The defendants appeal to the Supreme Court argues that plaintiffs cannot show that global warming is traceable to these defendants, or that it would be alleviated if a court orders them to reduce their carbon emissions; that because the Clean Air Act grants the Environmental Protection Agency (EPA) the authority to regulate carbon emissions, there is no room for a federal common law claim; and that a court is not equipped to evaluate whether defendants emissions are unreasonable.

Most of these arguments are easily rebuttable. For example, it's hard to see how contributors of 10 percent of America's annual emissions of greenhouse gases should not be potentially liable even if there are millions of other contributing sources. Speeders don't get to escape a ticket just because others are driving too fast on the nation's roads. Given the fact these defendants are the five largest carbon dioxide emitters in the United States, a reduction in their greenhouse gas emissions should have some benefit even if it won't solve the overall problem.

The EPA is also hardly covering the field. Although the EPA is currently drafting regulations to regulate greenhouse gases, it took a lawsuit by states—Massachusetts v. EPA—to establish that EPA had this authority. Under the Bush administration, EPA took the position that it had no authority to regulate greenhouse gases. Moreover, the regulations EPA is drafting will not directly affect the defendants’ power plants. EPA's rules will govern mobile sources, like cars and trucks. They will only affect stationary power plants if those plants are new or become modified.

As for whether courts can fashion a remedy to curb the unreasonableness of defendants' emissions, this is something they have done in public nuisance cases as far back as pre-Revolutionary times. The plaintiffs explain that public nuisance claims have been adjudicated in the Anglo-American judicial system since the 14th century. The Supreme Court “has long adjudicated common-law public-nuisance claims brought by States seeking to enjoin air or water pollution that crosses state boundaries, sometimes based on new scientific knowledge about the harm caused by a particular type of pollution.” Thus, once a public nuisance violation has been established, courts have historically been able to craft a remedy. In this case it would not be to solve global warming; it would be to address these defendants level of carbon emissions.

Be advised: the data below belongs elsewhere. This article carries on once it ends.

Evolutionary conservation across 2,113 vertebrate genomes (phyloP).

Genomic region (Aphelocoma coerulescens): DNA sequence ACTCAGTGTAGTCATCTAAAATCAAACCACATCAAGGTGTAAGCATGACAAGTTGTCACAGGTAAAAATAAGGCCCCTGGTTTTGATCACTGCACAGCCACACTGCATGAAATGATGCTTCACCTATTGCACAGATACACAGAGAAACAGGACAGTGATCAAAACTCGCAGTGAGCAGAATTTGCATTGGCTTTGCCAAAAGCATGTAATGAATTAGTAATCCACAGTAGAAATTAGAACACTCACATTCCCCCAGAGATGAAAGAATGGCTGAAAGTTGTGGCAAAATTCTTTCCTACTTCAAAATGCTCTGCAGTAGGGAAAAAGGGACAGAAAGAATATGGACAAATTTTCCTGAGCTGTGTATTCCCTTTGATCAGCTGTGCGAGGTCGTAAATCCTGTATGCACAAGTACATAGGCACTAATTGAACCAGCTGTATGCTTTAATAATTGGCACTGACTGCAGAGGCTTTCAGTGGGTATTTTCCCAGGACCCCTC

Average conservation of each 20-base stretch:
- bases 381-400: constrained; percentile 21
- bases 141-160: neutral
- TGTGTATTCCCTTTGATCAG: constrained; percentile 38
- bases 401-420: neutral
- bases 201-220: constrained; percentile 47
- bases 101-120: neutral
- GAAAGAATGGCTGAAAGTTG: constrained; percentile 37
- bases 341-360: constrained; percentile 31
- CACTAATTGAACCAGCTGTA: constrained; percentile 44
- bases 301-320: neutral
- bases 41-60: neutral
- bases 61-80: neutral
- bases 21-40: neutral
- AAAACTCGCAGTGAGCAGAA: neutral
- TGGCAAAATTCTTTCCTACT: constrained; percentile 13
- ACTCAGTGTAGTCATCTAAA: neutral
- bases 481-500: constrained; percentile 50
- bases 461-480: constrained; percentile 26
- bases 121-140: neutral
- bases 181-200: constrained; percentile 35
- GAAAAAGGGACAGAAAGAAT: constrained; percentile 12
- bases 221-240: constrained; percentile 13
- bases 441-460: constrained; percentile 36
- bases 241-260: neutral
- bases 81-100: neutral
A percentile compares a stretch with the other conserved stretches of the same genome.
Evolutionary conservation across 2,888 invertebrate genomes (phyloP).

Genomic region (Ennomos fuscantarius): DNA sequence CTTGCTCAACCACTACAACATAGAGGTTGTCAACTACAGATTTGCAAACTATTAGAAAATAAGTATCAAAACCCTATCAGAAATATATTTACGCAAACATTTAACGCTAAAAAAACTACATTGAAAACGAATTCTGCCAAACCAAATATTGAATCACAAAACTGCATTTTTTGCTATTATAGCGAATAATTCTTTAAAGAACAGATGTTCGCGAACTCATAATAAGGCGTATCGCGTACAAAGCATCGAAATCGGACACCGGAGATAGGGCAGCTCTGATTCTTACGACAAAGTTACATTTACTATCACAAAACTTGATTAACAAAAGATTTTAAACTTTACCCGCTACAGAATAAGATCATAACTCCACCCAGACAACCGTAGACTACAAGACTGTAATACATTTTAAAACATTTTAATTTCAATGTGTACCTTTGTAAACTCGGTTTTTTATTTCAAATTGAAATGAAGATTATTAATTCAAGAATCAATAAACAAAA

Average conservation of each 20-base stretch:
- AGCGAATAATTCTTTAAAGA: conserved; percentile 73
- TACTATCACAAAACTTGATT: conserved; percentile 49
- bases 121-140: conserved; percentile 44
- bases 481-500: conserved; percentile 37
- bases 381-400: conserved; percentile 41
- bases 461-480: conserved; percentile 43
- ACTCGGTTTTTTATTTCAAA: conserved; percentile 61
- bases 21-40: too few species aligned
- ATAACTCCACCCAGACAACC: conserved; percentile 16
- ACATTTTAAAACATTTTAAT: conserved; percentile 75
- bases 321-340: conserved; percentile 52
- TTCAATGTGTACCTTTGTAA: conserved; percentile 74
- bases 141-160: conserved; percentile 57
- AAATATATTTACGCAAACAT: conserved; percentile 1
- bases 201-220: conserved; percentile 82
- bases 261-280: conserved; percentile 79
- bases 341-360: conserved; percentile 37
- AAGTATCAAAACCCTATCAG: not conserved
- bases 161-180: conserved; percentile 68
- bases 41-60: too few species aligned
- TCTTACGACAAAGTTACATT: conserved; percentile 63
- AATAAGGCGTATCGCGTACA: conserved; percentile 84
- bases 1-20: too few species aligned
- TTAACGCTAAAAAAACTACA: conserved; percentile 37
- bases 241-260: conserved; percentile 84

Corporate polluters, including Chevron, Shell Oil, ConocoPhillips, the National Mining Association, and a host of others have filed amicus briefs in support of the defendants. In addition, conservative foundations that have received millions of dollars from Charles and David Koch for climate change denial activities have filed amicus briefs on behalf of the polluters. These include the Cato Institute, which was co-founded by Charles Koch and has received more than $13.6 million from the Koch brothers, and the Washington Legal Foundation, which has received $1.2 million from the Koch brothers.

In an ironic twist, several Republican members of Congress who otherwise have sought to kill global warming regulations and the EPA filed a brief arguing that the Court should block the lawsuit as preempted by EPA's statutory authority to regulate greenhouse gases. One of the brief's signers, Senator James Inhofe, has called global warming “the greatest hoax ever perpetuated on the American people.” Republicans in the House have used budget debates to attempt to prevent the EPA from regulating greenhouse gas emissions and reduce its funding by one-third, more than any other agency.